Test riding the Honda Livo, a winged workhorse

Honda's aggressive launch plan for 2015 includes the 110-cc commuter Livo. A ride in an urban jungle tells us it’s an investment worth making

Competition in the commuter segment is fierce with manufacturers vying for the largest market share. It is a never-ending quest to provide optimum value for money while retaining practicality and fuel efficiency. Honda's latest, the Livo, is a new addition to the commuter market.

The Livo is a stylish commuter that looks like it is from a higher market segment than the 110 cc. Pic/Aditya Dhiwar
The Livo is a stylish commuter that looks like it is from a higher market segment than the 110 cc. Pic/Aditya Dhiwar 

The Livo uses the same trusted 110 cc motor and frame from the Dream Yuga. In addition, it uses components from the Unicorn such as the switchgear and disc brake.

The optional disc brake, which is not very common in this segment, makes the Livo a formidable competitor. The Livo is a looker for sure and gives an impression of a higher capacity bike than it actually is. Adding to the 150 cc look is the substantial wheelbase of 1,285 mm. The beefy tank features shrouds with the chrome enamelled Honda logo and lends the look of a larger capacity bike. Chunky side panels carry the muscular look towards the rakish end of the bike.

Another appreciable aesthetic aspect is its clean paintwork, thankfully free from garish decals, characteristic attribute of the segment. The instrumentation cluster is a basic twin hexagonal dial setup and offers analogue readouts of the speedometer and fuel gauge. Of course, a tachometer and trip meter would have been appreciated.

The Livo is powered by a 110-cc engine
The Livo is powered by a 110-cc engine 

The fit-and-finish is impeccable, a signature Honda trait, and body panels are smoothly contoured. The bike rides on matte black alloy wheels which are now de rigueur across the segment. Overall, the Livo comes across as an appealing bike with sufficient road presence.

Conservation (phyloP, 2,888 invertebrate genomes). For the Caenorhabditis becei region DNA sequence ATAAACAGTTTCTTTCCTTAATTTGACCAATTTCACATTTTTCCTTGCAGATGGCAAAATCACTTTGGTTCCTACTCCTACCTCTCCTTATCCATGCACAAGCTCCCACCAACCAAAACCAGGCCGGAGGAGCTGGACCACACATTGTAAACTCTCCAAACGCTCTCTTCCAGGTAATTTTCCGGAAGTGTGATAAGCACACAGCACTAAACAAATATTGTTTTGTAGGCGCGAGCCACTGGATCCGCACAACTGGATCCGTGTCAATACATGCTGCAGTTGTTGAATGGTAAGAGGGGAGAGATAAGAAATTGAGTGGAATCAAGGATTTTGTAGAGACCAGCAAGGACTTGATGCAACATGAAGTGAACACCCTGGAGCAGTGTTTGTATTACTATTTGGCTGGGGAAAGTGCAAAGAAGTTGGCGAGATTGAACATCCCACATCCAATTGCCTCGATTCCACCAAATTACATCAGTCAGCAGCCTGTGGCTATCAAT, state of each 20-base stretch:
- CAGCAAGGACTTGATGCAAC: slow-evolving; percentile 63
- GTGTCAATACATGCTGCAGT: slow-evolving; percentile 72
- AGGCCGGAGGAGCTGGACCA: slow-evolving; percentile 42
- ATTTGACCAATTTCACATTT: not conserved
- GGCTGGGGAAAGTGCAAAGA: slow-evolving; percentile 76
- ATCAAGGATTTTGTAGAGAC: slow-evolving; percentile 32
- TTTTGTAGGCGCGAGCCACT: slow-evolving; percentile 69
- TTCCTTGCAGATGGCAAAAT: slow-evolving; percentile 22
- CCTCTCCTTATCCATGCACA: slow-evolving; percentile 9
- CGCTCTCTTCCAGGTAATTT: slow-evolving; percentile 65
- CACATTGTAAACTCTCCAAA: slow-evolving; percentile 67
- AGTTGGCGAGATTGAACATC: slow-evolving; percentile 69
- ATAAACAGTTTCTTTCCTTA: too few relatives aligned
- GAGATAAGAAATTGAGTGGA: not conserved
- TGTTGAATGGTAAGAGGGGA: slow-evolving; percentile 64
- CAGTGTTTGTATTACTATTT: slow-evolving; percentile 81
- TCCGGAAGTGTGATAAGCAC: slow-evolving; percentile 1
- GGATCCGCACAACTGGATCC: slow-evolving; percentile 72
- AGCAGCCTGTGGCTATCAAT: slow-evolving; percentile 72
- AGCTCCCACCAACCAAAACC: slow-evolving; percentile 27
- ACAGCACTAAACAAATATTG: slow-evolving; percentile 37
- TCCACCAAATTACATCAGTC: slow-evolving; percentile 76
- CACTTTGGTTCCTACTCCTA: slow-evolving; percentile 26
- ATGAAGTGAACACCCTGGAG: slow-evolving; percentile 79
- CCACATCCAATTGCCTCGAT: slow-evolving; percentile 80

Astride the bike, the broad seat is comfortable and the handlebar is reminiscent of the Unicorn. The engine responds enthusiastically to the self-starter and beckons us to take on the urban jungle. Gear-shifts are slick and power delivery is linear. Gaining 60 km/h is an easy task but the bike struggles to pull a kite beyond 80 km/h all the way up to the top speed of 86 km/h. Its frugal 110-cc mill clocks a respectable 71 km for every litre it sips.

The switches feel good but lack an engine kill switch
The switches feel good but lack an engine kill switch 

The Livo's suspension is appropriately stiffened to take on most road undulations in and out of the city even with a pillion on-board. The bike holds its line through corners with nary a shimmy and sifting through dense traffic is easy. The chassis is nimble and flickable, thanks to the wide handlebar.

The 240-mm disc brake, borrowed from the Unicorn, offers a similarly progressive bite. The base variant is priced at R57,090 (ex-showroom, Delhi) while the optional disc brake variant is available for an additional R2,500, which is an investment worth making.

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